In what ways are Paul and Pechorin’s character a product of their time.
‘A Hero of Our Time’ and ‘All Quiet on the Western Front’ present the decay of the human spirit, as both novelists propose the corrosive effects of war, with Erich Maria Remarque focusing more on the after-effects and Mikhail Lermontov on the process in action. The characters Paul Baumer and Pechorin can, in some ways, be considered products of their time.
The characters in All Quiet on the Western Front, including Paul, are trying to survive and cope with the lifestyle the war entails, as well as trying to cope with the issue of death, which constantly touches their lives. They find coping with this easier by acting indifferent to what is happening around them. There is a strong sense of a ‘lost generation’ as Paul, representing this generation, does not feel happy at war or at home. They all feel like they have nothing to get back to, as they went straight from school into the army, reflecting that they are a result of their time.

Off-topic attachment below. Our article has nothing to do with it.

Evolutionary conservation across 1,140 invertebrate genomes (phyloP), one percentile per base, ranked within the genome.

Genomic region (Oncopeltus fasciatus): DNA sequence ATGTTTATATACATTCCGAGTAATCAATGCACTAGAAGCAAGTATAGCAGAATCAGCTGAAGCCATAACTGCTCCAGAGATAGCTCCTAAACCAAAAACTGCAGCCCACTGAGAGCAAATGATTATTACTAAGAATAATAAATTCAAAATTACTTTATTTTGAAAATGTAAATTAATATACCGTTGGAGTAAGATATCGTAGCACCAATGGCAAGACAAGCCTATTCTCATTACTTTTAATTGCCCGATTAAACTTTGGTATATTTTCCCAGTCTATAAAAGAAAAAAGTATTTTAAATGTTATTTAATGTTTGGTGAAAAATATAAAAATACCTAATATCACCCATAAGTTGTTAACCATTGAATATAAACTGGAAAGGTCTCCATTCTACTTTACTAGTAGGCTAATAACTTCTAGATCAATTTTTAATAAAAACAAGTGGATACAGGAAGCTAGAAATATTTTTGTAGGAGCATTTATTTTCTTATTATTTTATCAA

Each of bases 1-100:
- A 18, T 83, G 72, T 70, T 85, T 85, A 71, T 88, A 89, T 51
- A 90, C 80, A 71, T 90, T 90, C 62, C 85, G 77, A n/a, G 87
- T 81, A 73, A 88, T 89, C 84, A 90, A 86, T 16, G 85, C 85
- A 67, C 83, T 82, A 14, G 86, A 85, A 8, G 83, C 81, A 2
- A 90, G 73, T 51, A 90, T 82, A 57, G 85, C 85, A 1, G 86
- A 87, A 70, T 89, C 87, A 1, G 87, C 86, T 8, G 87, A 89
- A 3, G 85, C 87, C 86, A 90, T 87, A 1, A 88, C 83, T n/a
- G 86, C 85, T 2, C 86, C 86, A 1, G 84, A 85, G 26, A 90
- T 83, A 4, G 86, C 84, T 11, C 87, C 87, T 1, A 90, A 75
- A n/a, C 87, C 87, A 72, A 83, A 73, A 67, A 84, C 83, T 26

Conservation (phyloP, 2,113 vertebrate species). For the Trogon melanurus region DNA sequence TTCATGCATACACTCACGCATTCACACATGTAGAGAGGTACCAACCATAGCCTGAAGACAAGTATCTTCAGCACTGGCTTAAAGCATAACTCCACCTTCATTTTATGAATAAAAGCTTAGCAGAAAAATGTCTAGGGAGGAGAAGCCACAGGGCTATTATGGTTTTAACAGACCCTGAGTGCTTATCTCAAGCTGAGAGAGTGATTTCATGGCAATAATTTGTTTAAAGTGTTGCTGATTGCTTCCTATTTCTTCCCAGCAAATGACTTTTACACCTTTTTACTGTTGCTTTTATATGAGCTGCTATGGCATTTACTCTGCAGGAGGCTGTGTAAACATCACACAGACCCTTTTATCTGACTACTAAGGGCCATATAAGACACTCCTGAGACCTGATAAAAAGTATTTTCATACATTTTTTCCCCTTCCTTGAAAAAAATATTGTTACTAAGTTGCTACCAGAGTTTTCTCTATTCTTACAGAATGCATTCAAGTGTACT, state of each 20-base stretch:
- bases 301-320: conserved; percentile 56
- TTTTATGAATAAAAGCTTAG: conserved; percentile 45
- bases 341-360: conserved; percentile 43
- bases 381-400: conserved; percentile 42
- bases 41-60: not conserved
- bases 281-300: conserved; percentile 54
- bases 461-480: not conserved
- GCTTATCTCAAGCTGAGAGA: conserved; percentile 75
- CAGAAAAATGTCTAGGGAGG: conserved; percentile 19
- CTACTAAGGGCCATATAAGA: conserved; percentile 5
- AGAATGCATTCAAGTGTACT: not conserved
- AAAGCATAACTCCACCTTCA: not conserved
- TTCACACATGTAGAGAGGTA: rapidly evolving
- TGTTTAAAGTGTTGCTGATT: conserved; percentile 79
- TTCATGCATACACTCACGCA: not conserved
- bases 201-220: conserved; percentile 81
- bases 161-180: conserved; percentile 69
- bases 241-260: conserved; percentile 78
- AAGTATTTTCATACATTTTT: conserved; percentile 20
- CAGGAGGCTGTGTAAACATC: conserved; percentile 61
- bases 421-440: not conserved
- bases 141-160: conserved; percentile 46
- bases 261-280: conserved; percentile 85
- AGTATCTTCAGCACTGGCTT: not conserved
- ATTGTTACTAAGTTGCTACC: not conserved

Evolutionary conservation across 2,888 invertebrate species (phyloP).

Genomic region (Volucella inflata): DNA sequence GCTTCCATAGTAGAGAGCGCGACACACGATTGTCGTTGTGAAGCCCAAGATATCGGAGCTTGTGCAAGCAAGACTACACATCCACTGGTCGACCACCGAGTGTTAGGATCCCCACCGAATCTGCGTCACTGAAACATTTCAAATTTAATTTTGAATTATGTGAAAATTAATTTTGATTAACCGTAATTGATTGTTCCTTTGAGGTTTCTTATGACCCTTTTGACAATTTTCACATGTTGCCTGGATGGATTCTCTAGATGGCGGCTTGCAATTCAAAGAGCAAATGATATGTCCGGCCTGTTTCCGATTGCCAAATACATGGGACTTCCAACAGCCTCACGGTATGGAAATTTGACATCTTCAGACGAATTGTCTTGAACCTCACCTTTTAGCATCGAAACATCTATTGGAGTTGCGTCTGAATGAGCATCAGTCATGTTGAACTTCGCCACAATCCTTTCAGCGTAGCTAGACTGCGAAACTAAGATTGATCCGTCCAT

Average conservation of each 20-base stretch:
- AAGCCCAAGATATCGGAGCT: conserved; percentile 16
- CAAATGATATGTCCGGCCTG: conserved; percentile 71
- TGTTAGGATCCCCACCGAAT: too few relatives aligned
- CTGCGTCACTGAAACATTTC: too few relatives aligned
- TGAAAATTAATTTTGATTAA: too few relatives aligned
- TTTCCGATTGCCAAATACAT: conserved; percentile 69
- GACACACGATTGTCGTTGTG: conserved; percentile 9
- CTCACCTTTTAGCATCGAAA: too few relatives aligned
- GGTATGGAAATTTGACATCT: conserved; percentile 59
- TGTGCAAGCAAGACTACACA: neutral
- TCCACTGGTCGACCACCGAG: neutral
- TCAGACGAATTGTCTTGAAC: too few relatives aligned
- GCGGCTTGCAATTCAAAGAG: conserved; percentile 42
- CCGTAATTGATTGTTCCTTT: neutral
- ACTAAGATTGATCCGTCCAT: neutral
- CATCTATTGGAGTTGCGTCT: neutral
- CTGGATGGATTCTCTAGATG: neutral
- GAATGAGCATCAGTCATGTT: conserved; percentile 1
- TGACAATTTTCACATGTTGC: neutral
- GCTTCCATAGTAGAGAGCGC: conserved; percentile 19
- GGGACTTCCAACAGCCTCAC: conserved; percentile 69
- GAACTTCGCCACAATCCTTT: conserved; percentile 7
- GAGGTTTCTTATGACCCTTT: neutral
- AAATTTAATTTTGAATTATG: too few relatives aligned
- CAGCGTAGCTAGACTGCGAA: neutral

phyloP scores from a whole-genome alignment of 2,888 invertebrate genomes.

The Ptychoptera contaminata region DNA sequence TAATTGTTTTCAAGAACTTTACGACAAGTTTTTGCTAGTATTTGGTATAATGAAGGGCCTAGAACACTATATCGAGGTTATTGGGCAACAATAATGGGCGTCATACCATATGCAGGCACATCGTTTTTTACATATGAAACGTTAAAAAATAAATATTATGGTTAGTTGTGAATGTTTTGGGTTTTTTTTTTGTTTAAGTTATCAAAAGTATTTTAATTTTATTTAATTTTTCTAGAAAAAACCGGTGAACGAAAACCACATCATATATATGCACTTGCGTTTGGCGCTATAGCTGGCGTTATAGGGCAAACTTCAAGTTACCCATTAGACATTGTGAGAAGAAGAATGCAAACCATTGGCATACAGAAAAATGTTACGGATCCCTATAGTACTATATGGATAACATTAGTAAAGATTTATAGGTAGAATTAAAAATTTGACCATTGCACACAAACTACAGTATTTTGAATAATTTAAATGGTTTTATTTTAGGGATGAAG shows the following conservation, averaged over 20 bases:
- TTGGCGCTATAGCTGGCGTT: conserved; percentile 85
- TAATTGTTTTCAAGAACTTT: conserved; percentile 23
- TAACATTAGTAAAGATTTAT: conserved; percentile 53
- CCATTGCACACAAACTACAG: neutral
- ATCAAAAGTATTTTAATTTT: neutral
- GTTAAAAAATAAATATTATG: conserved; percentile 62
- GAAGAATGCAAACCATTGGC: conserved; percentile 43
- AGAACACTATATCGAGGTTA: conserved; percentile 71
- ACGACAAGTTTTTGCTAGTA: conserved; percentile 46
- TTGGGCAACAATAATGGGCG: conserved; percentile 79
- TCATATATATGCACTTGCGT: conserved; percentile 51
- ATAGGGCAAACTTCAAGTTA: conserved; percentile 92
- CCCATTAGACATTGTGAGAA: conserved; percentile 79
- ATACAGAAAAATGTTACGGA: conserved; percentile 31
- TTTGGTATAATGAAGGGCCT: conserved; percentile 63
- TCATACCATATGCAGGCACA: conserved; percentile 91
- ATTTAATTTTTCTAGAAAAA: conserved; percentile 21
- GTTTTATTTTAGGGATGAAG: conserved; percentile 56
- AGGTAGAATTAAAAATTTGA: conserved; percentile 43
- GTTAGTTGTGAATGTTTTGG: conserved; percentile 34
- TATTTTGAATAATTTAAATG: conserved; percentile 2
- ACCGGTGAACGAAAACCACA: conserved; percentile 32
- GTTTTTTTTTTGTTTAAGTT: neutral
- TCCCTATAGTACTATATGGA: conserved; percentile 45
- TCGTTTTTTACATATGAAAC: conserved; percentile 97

Paul used to be a very sensitive and compassionate young man, who used to enjoy and write poetry before the war. However, all of this changed, as his time in the army made him completely detached from his feelings, disenabling him to experience certain feelings and emotions in the future. Paul describes his new self by saying, “We are dead men with no feelings, who are able by some trick, some dangerous magic, to keep on running and keep on killing.” Paul learned to take his mind completely off his feelings and emotions due to the terror of the war, and the shock of several events he witnessed, and insinuates that they have been transformed into ‘killing machines’. This once again demonstrates that Paul is a character of his time, as he demonstrates intense emotional coldness. The first indication that Paul is unable to mourn his comrades is found when Kemmerich’s death brings him down, but he is still not as depressed as one would be with the death of a...
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